Birth Story’s most popular posts of 2010

Well, go figure. My very most popular post by far this year was one I wrote for Women's History Month that had very little to do with the Birth Story per se.

Anne Hutchinson
Anne Hutchinson at her trial

My top post for 2010 was about Anne Hutchinson, a midwife in the Massachusetts Colony, who deftly though unsuccessfully defended herself against heresy charges in 1638. The colony's governors were so shaken that they embedded into the mission of the new Harvard College the mandate to train religious leaders rigorously enough that they would never again be so intellectually pummelled.

Anne figured in another top post as well, "A monstrous birth," about the danger midwives and mothers alike faced after anomalous births in the American colonies.

My second most popular post was a recent one about Ian Shapira's Facebook-driven story in the Washington Post chronicling the death of new mother Shana Greatman Swers.

Supermodel Gisele Bundchen came in third with a post about her much ridiculed assertion that all new mothers should be required by law to breast-feed.

Here are Birth Story's 10 most popular posts of 2010:

1. Anne Hutchinson, Colonial midwife  3/1/10

2. A sad Facebook story 12/10/10

3. A "boob" on the right side of breast-feeding 8/9/10

4. A "monstrous" birth  3/3/10

5. The Pregnancy Meeting 2/8/10

6. Amniotic fluid embolism 1/14/10

7. Fascinated with blood 6/28/10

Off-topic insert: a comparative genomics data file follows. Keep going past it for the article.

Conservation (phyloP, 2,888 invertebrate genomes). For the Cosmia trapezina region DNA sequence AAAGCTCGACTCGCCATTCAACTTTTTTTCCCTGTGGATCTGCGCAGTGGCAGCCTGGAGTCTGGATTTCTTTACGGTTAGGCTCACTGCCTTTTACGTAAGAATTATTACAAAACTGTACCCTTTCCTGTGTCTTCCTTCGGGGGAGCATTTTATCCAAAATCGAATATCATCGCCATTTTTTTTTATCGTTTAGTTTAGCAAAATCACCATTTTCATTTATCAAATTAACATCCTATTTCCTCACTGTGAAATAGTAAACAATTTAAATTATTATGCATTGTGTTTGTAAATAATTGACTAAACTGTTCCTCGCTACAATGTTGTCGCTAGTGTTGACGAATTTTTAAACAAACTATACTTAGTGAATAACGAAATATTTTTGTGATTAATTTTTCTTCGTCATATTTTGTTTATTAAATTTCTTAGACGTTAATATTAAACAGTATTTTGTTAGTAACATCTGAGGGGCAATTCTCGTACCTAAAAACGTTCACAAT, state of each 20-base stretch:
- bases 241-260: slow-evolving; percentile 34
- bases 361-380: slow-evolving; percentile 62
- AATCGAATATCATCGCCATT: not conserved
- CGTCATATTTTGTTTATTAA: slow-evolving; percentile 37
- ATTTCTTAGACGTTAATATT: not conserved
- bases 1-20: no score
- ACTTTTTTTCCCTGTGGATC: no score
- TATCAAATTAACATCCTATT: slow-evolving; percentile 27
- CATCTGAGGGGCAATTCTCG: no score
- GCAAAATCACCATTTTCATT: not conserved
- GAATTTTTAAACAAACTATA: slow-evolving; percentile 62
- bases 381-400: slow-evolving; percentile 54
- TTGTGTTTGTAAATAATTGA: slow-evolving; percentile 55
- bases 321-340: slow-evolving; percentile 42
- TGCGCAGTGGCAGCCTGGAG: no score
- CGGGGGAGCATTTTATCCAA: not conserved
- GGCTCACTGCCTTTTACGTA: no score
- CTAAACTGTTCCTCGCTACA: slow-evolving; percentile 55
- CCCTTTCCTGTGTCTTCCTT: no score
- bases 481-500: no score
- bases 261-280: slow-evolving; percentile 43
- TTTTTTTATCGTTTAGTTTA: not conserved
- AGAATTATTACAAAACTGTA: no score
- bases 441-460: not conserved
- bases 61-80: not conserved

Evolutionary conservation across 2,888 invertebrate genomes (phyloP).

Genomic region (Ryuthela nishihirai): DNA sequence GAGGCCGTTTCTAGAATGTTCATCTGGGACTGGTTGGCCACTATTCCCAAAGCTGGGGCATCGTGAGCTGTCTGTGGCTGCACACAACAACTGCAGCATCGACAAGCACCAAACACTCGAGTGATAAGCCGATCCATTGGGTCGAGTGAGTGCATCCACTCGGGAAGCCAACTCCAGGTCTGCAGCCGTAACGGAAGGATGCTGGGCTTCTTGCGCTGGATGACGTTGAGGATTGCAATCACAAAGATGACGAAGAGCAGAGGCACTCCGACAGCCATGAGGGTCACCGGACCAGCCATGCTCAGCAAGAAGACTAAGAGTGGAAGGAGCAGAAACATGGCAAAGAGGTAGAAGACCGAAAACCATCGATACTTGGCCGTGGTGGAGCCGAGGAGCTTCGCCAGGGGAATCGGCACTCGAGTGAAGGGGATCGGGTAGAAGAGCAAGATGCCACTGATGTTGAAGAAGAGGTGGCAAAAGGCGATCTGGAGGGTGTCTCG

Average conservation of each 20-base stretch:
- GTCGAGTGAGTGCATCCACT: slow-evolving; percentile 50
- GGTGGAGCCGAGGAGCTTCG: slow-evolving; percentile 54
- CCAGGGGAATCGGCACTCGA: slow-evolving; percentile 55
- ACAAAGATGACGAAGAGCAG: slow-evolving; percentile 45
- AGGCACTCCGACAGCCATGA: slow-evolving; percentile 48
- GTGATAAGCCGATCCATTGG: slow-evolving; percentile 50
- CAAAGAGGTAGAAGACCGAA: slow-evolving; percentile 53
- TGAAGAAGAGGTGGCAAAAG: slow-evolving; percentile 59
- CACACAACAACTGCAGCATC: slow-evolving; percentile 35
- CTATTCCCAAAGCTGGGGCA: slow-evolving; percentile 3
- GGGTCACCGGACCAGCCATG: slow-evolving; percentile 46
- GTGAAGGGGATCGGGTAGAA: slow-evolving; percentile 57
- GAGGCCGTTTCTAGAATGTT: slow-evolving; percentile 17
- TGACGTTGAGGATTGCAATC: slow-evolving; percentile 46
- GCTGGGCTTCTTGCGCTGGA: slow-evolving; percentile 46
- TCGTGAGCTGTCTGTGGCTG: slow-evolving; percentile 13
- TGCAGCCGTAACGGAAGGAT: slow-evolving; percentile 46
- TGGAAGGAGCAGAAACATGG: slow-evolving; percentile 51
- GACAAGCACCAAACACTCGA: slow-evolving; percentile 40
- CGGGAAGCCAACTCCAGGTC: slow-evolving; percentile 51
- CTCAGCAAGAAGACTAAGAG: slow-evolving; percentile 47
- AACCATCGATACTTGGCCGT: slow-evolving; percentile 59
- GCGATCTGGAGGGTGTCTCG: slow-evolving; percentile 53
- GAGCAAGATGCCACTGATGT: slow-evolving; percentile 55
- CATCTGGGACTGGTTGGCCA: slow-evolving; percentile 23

8. The Frontier Nursing Service  3/15/10

9. The Goodriches one year later  1/11/10

10. The mother of the Apgar score  3/19/10

Anne Hutchinson, Colonial midwife

Anne Hutchinson, an early Boston, Mass., midwife, was a brilliant and original thinker and an ardent defender of the right of the individual to make up her own mind.

Anne Hutchinson

Anne Hutchinson depicted at her trial

Hutchinson and her family followed their minister, John Cotton, from Boston, England, in 1634. She was a prominent member of her Puritan community in the Massachusetts Bay Colony and a highly regarded midwife, who reportedly attended women in birth free of charge.

Religion was a major focus of her life, but Hutchinson claimed the right to forge her own relationship with God. She soon ran afoul of the Bay Colony's authoritarian leaders, and was charged with heresy.

Hutchinson's major claim to fame lies in the brilliance with which she defended herself in civil and ecclesiastical trials. At the time of her civil trial, presided over by Governor John Winthrop, she was 46 years old, the mother of 14, and pregnant. During the trial, the governor called her an "American Jezebel."

In 1638, Hutchinson was found guilty and sentenced to banishment to Rhode Island just four years after her arrival in the New World.

The leaders of the Massachusetts Bay Colony were so shaken by the quality of both her theological and legal arguments that they determined to educate their religious and civil leaders to withstand future assaults on their authority. That determination became part of the mission of Harvard College, which had been founded in 1636.

After Anne's husband, William Hutchinson, died in 1642, she left Portsmouth, taking her youngest children to the area now known as the Bronx, N.Y., then held by the Dutch. The Hutchinsons unwittingly walked into a bloody altercation between the Dutch and Native Americans that became known as Kieft's War. In 1643 Hutchinson and several of her children were murdered by Indians.

When word of Hutchinson's death reached Boston, the church bells reportedly pealed for a full 24 hours with joy that God had finally taken retribution on this troublesome woman.

Illustration by Edwin Austin Abbey